We've only been in California for 4 months yet we have experienced not one, but TWO "storms of the century" with record rainfall and high winds. As much rain as the area has seen in a whole year dropping down over the span of a weekend. Apparently, a "storm" in California is a lot of rain. Everywhere else, we would just call it....a lot of rain. But such is life in a place with not enough rain, too many hills and likely the worst urban planning imaginable. Who builds a city, by a bay, on so many hills? They aren't hills. They are mountains. Ask anyone with a 5-speed who attempts a drive through San Francisco - they are mountains. People in Boston, upstate NY and the like must laugh themselves silly when they hear about our "storms", as they shovel out of 8 feet of snow, with more to come. At least I don't have to shovel rain. It is a fairly low-maintenance storm. I heed the forecasts and batten down the hatches, bringing lawn cushions inside, securing garden items and pool toys, tucking away patio toys to make sure they do not blow into the windows. I even made sure the lemon tree was stripped of any ripe fruit so that flying lemons would not be an issue. No flying lemon issue, but now I have a "what do I do with 50 lemons" issue. We can only drink so much lemonade. All of that to say that when I hear about a storm, I listen, I prepare, I survive. I need a similar strategy for the rest of my life it would seem.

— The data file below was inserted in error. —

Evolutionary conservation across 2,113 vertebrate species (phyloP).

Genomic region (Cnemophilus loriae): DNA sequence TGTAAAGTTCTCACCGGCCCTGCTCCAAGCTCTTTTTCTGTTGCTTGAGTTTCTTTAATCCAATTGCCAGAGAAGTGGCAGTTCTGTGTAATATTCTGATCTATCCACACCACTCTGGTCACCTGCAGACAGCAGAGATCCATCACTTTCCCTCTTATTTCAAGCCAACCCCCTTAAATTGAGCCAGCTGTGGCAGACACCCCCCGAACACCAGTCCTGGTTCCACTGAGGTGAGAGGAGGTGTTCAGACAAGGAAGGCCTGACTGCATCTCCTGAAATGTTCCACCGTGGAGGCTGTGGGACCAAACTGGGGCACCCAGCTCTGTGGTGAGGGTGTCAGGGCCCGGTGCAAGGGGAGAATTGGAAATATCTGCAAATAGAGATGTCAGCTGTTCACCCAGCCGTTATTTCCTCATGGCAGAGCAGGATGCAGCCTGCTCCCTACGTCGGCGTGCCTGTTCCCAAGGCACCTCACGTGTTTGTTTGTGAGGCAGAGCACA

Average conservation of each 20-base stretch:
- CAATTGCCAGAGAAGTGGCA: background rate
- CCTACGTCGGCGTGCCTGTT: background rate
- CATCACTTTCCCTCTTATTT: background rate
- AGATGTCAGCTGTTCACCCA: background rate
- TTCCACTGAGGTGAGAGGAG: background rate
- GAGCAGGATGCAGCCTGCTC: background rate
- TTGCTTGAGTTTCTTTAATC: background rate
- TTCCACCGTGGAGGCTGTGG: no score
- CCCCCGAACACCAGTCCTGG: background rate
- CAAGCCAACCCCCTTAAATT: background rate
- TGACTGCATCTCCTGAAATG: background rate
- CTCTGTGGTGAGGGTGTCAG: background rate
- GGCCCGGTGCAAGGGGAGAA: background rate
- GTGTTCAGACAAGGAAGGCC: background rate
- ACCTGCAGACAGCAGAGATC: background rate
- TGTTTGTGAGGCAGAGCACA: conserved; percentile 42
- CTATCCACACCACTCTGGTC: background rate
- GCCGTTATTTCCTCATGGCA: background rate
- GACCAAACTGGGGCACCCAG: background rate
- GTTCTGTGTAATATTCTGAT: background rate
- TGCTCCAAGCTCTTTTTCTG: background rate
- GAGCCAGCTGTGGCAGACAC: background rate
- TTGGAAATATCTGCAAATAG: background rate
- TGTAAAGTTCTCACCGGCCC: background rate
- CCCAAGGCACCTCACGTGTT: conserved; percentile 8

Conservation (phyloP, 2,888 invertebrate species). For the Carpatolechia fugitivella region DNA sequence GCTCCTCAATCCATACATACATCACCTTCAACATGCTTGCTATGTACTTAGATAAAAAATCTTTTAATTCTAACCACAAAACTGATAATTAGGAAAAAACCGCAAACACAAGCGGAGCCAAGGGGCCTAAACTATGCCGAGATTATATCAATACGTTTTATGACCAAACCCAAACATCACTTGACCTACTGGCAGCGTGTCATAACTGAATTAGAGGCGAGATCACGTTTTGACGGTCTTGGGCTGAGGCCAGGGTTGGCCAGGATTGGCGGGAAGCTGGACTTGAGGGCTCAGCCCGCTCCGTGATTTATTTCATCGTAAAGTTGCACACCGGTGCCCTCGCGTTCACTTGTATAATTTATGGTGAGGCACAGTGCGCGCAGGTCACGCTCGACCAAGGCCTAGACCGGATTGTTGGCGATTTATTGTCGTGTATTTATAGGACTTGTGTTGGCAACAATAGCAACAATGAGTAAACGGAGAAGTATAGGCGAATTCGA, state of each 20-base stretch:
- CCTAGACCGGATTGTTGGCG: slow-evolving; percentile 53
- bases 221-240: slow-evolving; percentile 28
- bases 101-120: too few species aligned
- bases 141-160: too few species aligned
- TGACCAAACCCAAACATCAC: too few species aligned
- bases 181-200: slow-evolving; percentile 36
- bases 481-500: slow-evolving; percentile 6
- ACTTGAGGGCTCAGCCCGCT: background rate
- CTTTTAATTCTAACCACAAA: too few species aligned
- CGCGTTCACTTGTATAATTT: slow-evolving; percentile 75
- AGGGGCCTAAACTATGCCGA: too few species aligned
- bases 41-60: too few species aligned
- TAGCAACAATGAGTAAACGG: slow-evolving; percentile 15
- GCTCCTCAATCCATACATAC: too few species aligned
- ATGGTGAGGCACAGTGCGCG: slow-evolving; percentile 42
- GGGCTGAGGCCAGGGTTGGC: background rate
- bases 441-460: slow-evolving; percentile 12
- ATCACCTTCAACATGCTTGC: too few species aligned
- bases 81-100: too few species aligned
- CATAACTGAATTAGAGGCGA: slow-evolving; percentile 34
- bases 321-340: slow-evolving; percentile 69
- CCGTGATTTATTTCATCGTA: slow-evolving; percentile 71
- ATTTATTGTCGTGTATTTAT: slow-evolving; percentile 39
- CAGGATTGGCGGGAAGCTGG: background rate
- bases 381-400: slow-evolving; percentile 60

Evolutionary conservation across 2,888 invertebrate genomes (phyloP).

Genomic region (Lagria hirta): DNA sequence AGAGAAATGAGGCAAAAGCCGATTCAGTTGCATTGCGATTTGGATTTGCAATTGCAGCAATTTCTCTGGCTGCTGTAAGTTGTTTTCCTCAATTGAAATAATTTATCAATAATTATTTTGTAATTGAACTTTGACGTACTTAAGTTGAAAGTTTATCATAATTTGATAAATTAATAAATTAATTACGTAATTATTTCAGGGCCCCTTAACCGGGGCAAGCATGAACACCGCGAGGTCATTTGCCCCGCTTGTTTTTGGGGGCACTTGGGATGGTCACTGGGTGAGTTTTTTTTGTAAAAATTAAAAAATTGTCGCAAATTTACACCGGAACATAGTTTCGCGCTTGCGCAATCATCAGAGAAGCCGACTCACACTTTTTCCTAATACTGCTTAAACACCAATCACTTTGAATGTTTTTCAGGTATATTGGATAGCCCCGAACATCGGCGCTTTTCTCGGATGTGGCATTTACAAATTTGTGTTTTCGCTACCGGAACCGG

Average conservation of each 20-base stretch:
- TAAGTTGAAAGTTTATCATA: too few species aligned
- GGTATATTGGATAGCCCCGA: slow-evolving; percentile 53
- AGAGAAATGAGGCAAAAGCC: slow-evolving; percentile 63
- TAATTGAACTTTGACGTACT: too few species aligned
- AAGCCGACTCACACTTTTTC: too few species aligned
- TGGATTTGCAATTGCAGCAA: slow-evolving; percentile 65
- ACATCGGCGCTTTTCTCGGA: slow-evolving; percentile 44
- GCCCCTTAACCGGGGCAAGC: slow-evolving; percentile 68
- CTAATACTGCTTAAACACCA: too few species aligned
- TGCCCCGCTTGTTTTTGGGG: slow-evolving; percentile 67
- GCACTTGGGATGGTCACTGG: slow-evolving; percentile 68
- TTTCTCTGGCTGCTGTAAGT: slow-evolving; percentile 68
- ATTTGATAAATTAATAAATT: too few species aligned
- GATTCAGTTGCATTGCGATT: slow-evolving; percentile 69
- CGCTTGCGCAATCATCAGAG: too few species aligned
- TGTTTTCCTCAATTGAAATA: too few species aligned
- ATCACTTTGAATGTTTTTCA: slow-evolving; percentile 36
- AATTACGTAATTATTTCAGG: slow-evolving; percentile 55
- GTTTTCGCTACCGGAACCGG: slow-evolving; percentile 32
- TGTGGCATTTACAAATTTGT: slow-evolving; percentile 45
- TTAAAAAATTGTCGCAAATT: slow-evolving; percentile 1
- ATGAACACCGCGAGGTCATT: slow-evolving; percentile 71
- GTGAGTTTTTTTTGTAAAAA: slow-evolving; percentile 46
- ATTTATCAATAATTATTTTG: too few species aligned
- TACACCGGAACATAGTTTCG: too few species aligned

The last few weeks have been - simply horrible. All of the big things that would normally be causing me such trouble - like the kids acting crazy or the house being a disaster, or the husband traveling again - that was all absolutely fine. My kids actually couldn't be sweeter. They are playing so nicely together and behaving so well. We have had lots of fun spending extra time reading together in the big bed and playing board games after school. They've been helping with dinner prep and actually eating what I serve.....crazy talk, I know. The husband has been working a lot and traveling a bit, but - not more than usual and when he has been home, he has taken special care to give me the time I need to not be on-duty, to not cook dinner, to not have to wrangle the kids out of the bath. But that has somehow not helped me feel any better about being here. It is like a big wave of homesickness washed up to my doorstep and it won't recede. I have been reading a book I found about homesickness that explores how it was viewed and handled in Colonial America. I'm not very far through it - it is a thick, textbook with very small print - but it has been rather interesting. The term homesickness was coined much more recently. Previously, such feelings of longing for home were called nostalgia, from the Greek Nosto, for return home, and Algia, for pain. As is the case now, some people are severely afflicted with it, and others not. Back then, those that suffered were considered to be weaker than those that did not. Even now, many see it as something that primarily afflicts children. But I am a grown woman and I am not weak and I can tell you that it affects adults, too. I am suffering from nostalgia. And it just won't budge.